3 serrano chiles, stemmed, seeded and finely chopped
2 T water

3 lbs chicken leg-thigh quarters
Sea salt and freshly ground pepper
Curry powder*
2 T unsalted butter
1 T canola or vegetable oil

2 T curry powder
1+ T green, red or yellow curry paste
1/2 T biryani masala powder
1 t coriander, roasted and ground
1 t cumin, roasted and ground
1+ 14 oz can unsweetened coconut milk, stirred
2 C fresh chicken broth
1 jalapeño chile, stemmed, seeded and sliced (optional)
1 cinnamon stick
4 whole cloves
4 star anise
3/4 C black currants, plumped in hot tap water

Unsalted roasted cashews, chopped (for garnish)
Fresh cilantro, chopped (for garnish)

In a food processor chop fine shallots, garlic, ginger root, and chiles. Add water and purée to a paste.

Pat chicken dry thoroughly with paper towels and season with salt, pepper and curry powder. In a large, heavy casserole heat butter and oil over moderately high heat until hot but not smoking and brown chicken in 2 batches, about 5 minutes per side. Transfer to a platter and loosely tent with foil.

Over medium high heat add shallot paste and cook, stirring, 1 minute. Add curry powder, curry paste, biryani masala, coriander and cumin and cook, stirring, 1 minute. Add chicken with any accumulated juices and coconut milk, broth, chiles, cinnamon, cloves, star anise and black currants, then cover and adjust heat to a simmer. Turn chicken once, and braise until cooked through, about 20-25 minutes.

Transfer chicken to plate with tongs and boil sauce gently, stirring occasionally, until thickened, about 5 minutes. Discard cinnamon stick, cloves, and star anise and season sauce with salt. Serve chicken over jasmine or basmati rice in shallow soup bowls, topped by the sauce along with naan.

*Curry Powder:

2 dried red chili peppers
2 T coriander seeds
1 T cumin seeds
1/2 t mustard seeds
1/2 T black peppercorns
1 t ground ginger
1 t ground turmeric
1/2 t ground red pepper

In a small heavy skillet, combine the chile peppers, coriander, cumin, mustard seeds and peppercorns. Toast over medium heat, shaking the pan until slightly browned but not burned, 2-3 minutes. Cool and then ad to a spice grinder or coffee mill and grind to a fine powder. Stir in the ground ginger, turmeric and red pepper until well mixed.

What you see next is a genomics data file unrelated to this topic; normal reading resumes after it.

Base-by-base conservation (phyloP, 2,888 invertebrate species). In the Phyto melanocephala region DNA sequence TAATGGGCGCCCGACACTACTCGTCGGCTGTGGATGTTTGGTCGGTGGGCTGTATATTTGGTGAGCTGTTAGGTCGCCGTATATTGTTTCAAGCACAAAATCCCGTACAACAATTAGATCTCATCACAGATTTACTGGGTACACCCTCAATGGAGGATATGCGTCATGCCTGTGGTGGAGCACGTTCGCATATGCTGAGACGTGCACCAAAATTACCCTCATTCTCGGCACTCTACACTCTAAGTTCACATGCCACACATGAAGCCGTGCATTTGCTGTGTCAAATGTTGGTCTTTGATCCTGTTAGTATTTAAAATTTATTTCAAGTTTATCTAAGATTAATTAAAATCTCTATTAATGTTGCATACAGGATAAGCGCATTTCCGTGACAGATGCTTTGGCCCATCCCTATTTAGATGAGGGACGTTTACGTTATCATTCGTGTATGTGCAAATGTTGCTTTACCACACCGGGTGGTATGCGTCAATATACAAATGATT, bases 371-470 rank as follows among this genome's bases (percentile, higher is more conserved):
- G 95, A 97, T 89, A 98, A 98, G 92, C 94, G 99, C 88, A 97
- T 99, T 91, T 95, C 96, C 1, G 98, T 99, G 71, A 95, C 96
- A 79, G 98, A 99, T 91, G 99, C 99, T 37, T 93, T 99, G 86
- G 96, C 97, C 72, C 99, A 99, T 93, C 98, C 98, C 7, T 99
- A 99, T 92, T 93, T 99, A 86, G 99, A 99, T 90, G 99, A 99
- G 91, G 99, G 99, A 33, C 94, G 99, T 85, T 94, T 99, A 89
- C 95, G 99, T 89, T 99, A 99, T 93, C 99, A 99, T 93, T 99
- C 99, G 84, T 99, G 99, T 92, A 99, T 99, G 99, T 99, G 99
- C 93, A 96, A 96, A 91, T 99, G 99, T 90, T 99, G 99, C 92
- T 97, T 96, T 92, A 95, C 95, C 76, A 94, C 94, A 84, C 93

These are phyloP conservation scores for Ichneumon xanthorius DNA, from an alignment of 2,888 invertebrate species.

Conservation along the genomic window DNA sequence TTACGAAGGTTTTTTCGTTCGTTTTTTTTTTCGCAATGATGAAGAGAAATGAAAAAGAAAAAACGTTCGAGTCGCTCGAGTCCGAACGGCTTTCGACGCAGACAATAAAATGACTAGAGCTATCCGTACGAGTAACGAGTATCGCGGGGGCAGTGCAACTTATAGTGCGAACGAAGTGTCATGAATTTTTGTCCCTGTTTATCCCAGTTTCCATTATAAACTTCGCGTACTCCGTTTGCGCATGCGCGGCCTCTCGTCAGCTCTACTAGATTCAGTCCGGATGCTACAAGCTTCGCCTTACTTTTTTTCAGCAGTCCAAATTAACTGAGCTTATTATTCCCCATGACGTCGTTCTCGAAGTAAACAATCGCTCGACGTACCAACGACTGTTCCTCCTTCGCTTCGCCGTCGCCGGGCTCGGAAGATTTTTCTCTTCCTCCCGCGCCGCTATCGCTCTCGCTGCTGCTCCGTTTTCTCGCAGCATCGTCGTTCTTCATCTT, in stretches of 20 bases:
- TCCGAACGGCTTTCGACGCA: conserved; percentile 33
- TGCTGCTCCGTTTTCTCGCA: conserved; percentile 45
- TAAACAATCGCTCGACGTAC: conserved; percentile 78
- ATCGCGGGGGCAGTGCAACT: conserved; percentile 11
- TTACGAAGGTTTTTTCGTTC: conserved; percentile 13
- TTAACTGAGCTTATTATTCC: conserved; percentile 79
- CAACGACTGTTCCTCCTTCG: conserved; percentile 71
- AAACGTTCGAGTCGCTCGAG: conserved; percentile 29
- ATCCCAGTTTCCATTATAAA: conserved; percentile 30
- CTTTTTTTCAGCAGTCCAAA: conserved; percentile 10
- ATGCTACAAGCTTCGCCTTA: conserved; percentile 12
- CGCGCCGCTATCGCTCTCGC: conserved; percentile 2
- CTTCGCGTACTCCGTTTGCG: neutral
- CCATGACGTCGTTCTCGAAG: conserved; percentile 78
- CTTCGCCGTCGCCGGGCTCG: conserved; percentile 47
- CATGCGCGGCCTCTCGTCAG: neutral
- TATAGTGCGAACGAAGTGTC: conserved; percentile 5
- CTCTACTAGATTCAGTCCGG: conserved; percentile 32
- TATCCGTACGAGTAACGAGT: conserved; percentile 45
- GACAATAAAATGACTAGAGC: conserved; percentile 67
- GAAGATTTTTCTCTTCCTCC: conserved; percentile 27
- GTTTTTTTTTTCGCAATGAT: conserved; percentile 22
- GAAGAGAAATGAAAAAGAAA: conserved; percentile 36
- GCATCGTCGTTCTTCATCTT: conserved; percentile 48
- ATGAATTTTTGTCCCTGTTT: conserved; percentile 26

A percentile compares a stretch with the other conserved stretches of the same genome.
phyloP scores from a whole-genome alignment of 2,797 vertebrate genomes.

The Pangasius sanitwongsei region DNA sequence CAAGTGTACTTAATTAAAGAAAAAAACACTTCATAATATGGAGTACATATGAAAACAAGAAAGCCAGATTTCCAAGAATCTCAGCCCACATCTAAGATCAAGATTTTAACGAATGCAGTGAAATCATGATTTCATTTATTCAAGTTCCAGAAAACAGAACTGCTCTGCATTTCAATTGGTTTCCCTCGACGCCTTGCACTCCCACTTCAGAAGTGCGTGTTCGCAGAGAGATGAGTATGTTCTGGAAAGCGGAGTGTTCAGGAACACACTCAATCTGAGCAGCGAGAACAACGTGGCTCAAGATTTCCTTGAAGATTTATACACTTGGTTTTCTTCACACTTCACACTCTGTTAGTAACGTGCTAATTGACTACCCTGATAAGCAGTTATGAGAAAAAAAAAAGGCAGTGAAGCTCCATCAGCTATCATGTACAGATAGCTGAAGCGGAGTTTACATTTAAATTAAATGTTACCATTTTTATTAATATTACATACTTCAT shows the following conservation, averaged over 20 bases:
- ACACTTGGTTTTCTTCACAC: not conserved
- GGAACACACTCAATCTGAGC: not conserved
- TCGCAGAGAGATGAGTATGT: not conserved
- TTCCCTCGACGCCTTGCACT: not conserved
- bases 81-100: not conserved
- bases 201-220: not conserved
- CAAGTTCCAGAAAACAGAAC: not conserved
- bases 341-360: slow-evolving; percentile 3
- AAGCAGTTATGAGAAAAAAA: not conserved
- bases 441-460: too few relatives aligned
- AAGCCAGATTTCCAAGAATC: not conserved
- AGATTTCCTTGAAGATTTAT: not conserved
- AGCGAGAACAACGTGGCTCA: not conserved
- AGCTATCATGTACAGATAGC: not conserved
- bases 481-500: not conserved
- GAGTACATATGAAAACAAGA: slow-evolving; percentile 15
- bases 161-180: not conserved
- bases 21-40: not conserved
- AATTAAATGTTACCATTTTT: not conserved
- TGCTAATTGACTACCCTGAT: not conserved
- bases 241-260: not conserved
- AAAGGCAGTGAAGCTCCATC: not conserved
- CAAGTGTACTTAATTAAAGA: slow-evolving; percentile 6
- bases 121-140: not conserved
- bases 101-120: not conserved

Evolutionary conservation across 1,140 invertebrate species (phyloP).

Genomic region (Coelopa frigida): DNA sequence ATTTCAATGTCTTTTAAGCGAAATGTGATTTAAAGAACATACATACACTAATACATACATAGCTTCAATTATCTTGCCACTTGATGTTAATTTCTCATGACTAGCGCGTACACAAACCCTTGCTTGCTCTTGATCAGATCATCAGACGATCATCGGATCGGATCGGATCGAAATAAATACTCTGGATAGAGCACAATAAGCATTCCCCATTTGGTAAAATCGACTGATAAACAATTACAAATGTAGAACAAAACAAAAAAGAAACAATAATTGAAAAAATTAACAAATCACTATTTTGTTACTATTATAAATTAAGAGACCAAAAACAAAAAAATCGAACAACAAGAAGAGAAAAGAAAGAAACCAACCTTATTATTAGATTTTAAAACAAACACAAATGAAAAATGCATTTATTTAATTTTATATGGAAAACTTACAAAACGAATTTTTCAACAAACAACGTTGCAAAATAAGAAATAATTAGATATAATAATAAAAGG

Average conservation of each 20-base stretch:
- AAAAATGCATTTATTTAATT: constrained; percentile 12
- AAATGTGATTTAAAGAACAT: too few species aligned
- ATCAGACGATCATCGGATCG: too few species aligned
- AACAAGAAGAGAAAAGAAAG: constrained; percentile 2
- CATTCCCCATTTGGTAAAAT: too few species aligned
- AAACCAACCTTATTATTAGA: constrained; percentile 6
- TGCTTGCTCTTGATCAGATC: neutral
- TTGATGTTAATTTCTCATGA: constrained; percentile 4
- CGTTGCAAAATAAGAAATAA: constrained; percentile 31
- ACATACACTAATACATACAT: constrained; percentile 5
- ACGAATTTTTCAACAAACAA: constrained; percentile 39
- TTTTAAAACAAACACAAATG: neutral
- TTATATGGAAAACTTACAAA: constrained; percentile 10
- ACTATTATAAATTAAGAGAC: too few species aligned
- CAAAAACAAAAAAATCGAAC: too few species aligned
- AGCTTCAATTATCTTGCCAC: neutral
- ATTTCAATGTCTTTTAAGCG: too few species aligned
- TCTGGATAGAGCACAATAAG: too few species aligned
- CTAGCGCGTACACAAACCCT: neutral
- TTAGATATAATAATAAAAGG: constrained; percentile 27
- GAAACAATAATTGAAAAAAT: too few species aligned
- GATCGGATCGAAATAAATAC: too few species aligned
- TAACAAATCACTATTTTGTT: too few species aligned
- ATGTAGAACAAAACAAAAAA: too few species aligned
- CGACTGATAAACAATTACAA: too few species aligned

Green Curry Paste

May 29, 2009

The uses are manifold—a stir fry seasoning, as a soup base, with coconut milk to create a sumptuous curry, or add some to a marinade for grilled meat.


1 bunch of chives, coarsely chopped
1 medium yellow onion, peeled, coarsely chopped
3 green chili peppers, halved lengthwise, seeds removed, coarsely chopped
2 cloves fresh plump garlic, peeled, coarsely chopped
2 T ginger, peeled and grated
2 T fresh lemon grass stalk, coarsely chopped
2 bunches fresh cilantro, coarsely chopped
1 bunch basil leaves, coarsely chopped
1 T cumin seeds, roasted and ground
1/2 T coriander seeds, roasted and ground
Juice and zest of 1 lime
6 T canola or peanut oil
Sea salt and freshly ground pepper

Place all ingredients in a food processor. Blend for a few minutes in bursts until well processed. Season to taste.

Use right away, or store in the refrigerator tightly sealed for up to 2 weeks.

Curried Mussels

May 5, 2009

Playwrights are like men who have been dining for a month in an Indian restaurant. After eating curry night after night, they deny the existence of asparagus.
~Peter Ustinov


2 T canola or peanut oil
1 stalk lemongrass, crushed
4 plump garlic cloves, peeled and finely minced
3 T Thai red curry paste
1 C white wine, preferably somewhat sweet or fruity
13.5 oz. can unsweetened coconut milk
1 T fish sauce (nam pla)
2 tablespoons fresh lime juice

2 lbs. mussels, debearded and scrubbed
4 T fresh cilantro leaves, chopped
4 T fresh basil, chopped

On medium high, heat the oil in a heavy Dutch oven until hot but not burning. Add the lemongrass, garlic, curry paste, white wine, coconut milk, nam pla, and lime juice and bring to a simmer, whisking until well blended. As always, do not burn the garlic. Add the mussels, cover the pot, and let steam until opened. At the end of the cooking process, finish with the cilantro and basil.